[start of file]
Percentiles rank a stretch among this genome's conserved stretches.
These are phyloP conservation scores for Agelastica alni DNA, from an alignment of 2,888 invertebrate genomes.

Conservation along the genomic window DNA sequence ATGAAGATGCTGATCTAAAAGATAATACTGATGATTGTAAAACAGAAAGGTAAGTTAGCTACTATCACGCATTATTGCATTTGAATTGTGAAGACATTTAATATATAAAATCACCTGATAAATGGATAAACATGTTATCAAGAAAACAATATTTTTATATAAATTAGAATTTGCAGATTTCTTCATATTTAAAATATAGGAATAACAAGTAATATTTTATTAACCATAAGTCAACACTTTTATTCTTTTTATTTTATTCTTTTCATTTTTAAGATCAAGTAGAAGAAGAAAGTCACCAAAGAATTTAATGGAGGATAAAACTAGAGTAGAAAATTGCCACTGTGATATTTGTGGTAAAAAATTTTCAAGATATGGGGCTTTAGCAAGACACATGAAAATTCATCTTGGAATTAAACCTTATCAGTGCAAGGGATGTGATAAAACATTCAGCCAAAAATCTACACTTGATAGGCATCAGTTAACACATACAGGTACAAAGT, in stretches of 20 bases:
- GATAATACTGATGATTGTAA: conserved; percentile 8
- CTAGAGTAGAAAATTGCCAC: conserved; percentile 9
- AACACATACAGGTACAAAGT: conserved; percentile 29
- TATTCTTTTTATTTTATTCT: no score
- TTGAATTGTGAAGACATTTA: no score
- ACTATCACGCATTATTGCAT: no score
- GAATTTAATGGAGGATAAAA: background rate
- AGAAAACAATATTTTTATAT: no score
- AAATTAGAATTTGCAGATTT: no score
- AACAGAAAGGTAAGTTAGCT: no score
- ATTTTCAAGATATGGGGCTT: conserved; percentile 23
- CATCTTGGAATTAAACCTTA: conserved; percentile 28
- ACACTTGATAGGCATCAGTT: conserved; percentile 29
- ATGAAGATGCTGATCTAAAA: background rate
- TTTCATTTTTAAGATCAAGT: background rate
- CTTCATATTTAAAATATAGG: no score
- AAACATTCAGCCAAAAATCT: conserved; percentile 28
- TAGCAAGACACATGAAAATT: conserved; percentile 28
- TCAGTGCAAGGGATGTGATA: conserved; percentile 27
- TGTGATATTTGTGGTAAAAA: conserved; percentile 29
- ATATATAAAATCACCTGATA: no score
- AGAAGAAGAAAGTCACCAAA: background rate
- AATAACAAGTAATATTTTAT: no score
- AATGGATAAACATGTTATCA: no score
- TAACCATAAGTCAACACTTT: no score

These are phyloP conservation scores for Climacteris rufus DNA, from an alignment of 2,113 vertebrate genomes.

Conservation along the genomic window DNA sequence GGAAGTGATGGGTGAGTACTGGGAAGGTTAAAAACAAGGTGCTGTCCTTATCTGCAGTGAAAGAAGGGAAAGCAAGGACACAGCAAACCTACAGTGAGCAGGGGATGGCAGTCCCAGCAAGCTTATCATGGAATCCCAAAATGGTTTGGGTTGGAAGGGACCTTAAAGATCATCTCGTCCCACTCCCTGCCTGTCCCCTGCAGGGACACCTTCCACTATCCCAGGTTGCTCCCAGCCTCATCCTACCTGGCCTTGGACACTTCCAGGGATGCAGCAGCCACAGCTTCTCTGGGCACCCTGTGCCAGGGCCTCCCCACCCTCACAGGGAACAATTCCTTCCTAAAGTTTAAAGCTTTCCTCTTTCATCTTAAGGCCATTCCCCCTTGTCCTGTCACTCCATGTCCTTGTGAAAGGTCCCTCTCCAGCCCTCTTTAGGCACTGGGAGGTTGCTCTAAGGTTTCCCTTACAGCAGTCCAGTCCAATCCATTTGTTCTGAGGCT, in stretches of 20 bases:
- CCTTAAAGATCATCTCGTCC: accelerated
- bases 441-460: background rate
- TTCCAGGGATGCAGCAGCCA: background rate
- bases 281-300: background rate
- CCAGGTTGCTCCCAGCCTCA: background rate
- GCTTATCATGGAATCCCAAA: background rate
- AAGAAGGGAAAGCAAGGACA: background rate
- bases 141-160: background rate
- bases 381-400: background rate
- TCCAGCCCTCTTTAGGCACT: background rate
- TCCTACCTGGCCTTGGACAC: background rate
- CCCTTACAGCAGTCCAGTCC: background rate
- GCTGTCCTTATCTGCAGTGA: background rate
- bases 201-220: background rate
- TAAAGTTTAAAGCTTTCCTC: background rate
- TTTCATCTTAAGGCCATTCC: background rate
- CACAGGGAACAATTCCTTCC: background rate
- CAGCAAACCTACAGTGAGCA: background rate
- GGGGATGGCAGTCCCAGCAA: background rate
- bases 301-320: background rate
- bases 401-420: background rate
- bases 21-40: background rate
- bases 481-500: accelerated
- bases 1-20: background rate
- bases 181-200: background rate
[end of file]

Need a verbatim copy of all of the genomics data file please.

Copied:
Percentiles rank a stretch among this genome's conserved stretches.
These are phyloP conservation scores for Agelastica alni DNA, from an alignment of 2,888 invertebrate genomes.

Conservation along the genomic window DNA sequence ATGAAGATGCTGATCTAAAAGATAATACTGATGATTGTAAAACAGAAAGGTAAGTTAGCTACTATCACGCATTATTGCATTTGAATTGTGAAGACATTTAATATATAAAATCACCTGATAAATGGATAAACATGTTATCAAGAAAACAATATTTTTATATAAATTAGAATTTGCAGATTTCTTCATATTTAAAATATAGGAATAACAAGTAATATTTTATTAACCATAAGTCAACACTTTTATTCTTTTTATTTTATTCTTTTCATTTTTAAGATCAAGTAGAAGAAGAAAGTCACCAAAGAATTTAATGGAGGATAAAACTAGAGTAGAAAATTGCCACTGTGATATTTGTGGTAAAAAATTTTCAAGATATGGGGCTTTAGCAAGACACATGAAAATTCATCTTGGAATTAAACCTTATCAGTGCAAGGGATGTGATAAAACATTCAGCCAAAAATCTACACTTGATAGGCATCAGTTAACACATACAGGTACAAAGT, in stretches of 20 bases:
- GATAATACTGATGATTGTAA: conserved; percentile 8
- CTAGAGTAGAAAATTGCCAC: conserved; percentile 9
- AACACATACAGGTACAAAGT: conserved; percentile 29
- TATTCTTTTTATTTTATTCT: no score
- TTGAATTGTGAAGACATTTA: no score
- ACTATCACGCATTATTGCAT: no score
- GAATTTAATGGAGGATAAAA: background rate
- AGAAAACAATATTTTTATAT: no score
- AAATTAGAATTTGCAGATTT: no score
- AACAGAAAGGTAAGTTAGCT: no score
- ATTTTCAAGATATGGGGCTT: conserved; percentile 23
- CATCTTGGAATTAAACCTTA: conserved; percentile 28
- ACACTTGATAGGCATCAGTT: conserved; percentile 29
- ATGAAGATGCTGATCTAAAA: background rate
- TTTCATTTTTAAGATCAAGT: background rate
- CTTCATATTTAAAATATAGG: no score
- AAACATTCAGCCAAAAATCT: conserved; percentile 28
- TAGCAAGACACATGAAAATT: conserved; percentile 28
- TCAGTGCAAGGGATGTGATA: conserved; percentile 27
- TGTGATATTTGTGGTAAAAA: conserved; percentile 29
- ATATATAAAATCACCTGATA: no score
- AGAAGAAGAAAGTCACCAAA: background rate
- AATAACAAGTAATATTTTAT: no score
- AATGGATAAACATGTTATCA: no score
- TAACCATAAGTCAACACTTT: no score

These are phyloP conservation scores for Climacteris rufus DNA, from an alignment of 2,113 vertebrate genomes.

Conservation along the genomic window DNA sequence GGAAGTGATGGGTGAGTACTGGGAAGGTTAAAAACAAGGTGCTGTCCTTATCTGCAGTGAAAGAAGGGAAAGCAAGGACACAGCAAACCTACAGTGAGCAGGGGATGGCAGTCCCAGCAAGCTTATCATGGAATCCCAAAATGGTTTGGGTTGGAAGGGACCTTAAAGATCATCTCGTCCCACTCCCTGCCTGTCCCCTGCAGGGACACCTTCCACTATCCCAGGTTGCTCCCAGCCTCATCCTACCTGGCCTTGGACACTTCCAGGGATGCAGCAGCCACAGCTTCTCTGGGCACCCTGTGCCAGGGCCTCCCCACCCTCACAGGGAACAATTCCTTCCTAAAGTTTAAAGCTTTCCTCTTTCATCTTAAGGCCATTCCCCCTTGTCCTGTCACTCCATGTCCTTGTGAAAGGTCCCTCTCCAGCCCTCTTTAGGCACTGGGAGGTTGCTCTAAGGTTTCCCTTACAGCAGTCCAGTCCAATCCATTTGTTCTGAGGCT, in stretches of 20 bases:
- CCTTAAAGATCATCTCGTCC: accelerated
- bases 441-460: background rate
- TTCCAGGGATGCAGCAGCCA: background rate
- bases 281-300: background rate
- CCAGGTTGCTCCCAGCCTCA: background rate
- GCTTATCATGGAATCCCAAA: background rate
- AAGAAGGGAAAGCAAGGACA: background rate
- bases 141-160: background rate
- bases 381-400: background rate
- TCCAGCCCTCTTTAGGCACT: background rate
- TCCTACCTGGCCTTGGACAC: background rate
- CCCTTACAGCAGTCCAGTCC: background rate
- GCTGTCCTTATCTGCAGTGA: background rate
- bases 201-220: background rate
- TAAAGTTTAAAGCTTTCCTC: background rate
- TTTCATCTTAAGGCCATTCC: background rate
- CACAGGGAACAATTCCTTCC: background rate
- CAGCAAACCTACAGTGAGCA: background rate
- GGGGATGGCAGTCCCAGCAA: background rate
- bases 301-320: background rate
- bases 401-420: background rate
- bases 21-40: background rate
- bases 481-500: accelerated
- bases 1-20: background rate
- bases 181-200: background rate